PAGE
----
What is the journal entry for accounts payable?

Many companies operate in a supply chain facilitating converting material to finished goods. In this process, a company purchases raw materials from a supplier. Once they get those items, they put them through a manufacturing process to alter them. In some cases, companies may also sell them further without much modification. Most companies profit through this process.

Like sales, companies can acquire goods and services for credit. It allows them to process those items and sell them before potentially paying off their purchase costs. This way, they can generate revenues and use those proceeds to reimburse the supplier. For this process, the accruals concept in accounting applies to purchases like sales. Here, it creates an accounts payable balance, which is a liability.

Accounts payable are prevalent for companies that operate in the manufacturing and retail industry. The accounting for accounts payable balance falls under the accruals concept of accounting. Once companies make a credit purchase, they can use the journal entries for account payables. Besides that, there are several other accounting entries involved in the process. However, it is crucial to understand accounts payable.

What are Accounts Payable?

Accounts payable are balances in the balance sheet representing money owed to suppliers. These are amounts that companies must pay. In accounting, accounts payable represent an obligation to repay the party at a future date. This definition classifies these balances as liabilities in the balance sheet. Usually, they fall under current liabilities. However, accounts payable may differ from other obligations.

Accounts payable represent money owed to suppliers or other business parties. Any debt to third parties outside operations is still a liability. However, they do not classify as accounts payable. These balances come from suppliers from whom they purchase on credit. In some cases, they may also include parties that the company may repay due to their business activities.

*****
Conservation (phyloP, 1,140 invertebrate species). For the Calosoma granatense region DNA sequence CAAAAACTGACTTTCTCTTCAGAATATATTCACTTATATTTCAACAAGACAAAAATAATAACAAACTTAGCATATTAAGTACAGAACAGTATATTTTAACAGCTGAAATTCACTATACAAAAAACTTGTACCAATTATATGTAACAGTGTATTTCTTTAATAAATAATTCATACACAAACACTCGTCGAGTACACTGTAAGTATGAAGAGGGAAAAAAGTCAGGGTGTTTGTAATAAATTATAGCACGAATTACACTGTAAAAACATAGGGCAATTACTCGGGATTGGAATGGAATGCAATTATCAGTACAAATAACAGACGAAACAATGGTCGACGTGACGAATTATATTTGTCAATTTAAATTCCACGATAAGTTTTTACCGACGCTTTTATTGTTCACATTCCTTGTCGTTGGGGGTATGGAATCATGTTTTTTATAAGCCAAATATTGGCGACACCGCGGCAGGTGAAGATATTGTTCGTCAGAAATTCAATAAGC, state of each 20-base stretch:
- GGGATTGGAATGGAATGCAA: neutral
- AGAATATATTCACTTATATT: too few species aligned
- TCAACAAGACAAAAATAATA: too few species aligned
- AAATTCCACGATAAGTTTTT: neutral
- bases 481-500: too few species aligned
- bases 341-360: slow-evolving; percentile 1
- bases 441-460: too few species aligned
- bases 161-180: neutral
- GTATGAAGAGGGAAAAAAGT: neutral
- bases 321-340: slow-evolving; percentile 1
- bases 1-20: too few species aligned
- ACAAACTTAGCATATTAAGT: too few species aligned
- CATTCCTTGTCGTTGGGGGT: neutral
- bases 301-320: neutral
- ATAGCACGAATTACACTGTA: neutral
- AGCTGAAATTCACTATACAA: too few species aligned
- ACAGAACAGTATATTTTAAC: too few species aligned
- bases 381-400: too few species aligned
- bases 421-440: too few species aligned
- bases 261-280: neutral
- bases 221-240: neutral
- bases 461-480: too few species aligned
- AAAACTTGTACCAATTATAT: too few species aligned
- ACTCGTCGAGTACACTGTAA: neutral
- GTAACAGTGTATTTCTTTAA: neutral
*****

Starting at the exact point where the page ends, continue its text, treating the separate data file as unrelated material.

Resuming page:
Accounts payable are liabilities in the balance sheet since they represent obligations due to past events. They generate when companies purchase an item or various products from a supplier for credit. Usually, it involves repaying the supplier at a future point in time. Therefore, they also result in outflows of economic benefits in the future. Most accounts payable balances last shorter than 12 months. Hence, they categorize as current liabilities.

Accounts payable are crucial for businesses that operate in specific industries. Like sales, customers require suppliers to facilitate credit purchases. Most suppliers must conform to this request to attract customers and increase sales. For companies providing credit sales, it is an account receivable balance. In contrast, the customer recognizes an accounts payable balance in their books.

Overall, accounts payable represent money owed by a customer to the supplier. This obligation is a part of the customer’s books. For the supplier, it involves a receivable balance. Accounts payable are short-term liabilities that companies usually settle within 12 months. These liabilities arise from a company’s operations. They do not include obligations from transactions outside operating activities.

The accounting for accounts payable is straightforward. However, it is crucial to understand how the process works to know the different stages involved. This process starts when a company purchases goods from a supplier. If the company pays the supplier at the transaction time, they cannot recognize an accounts payable balance. However, if the purchase is on credit, they must record it.

When a company purchases goods on credit, they recognize an accounts payable balance. As mentioned, this balance creates an obligation to repay the supplier in the future. Therefore, it meets the definition of a liability set by the contextual framework of accounting. Companies recognize the money owed to the supplier at the transaction time. Once they record this amount, it appears under current liabilities in the balance sheet.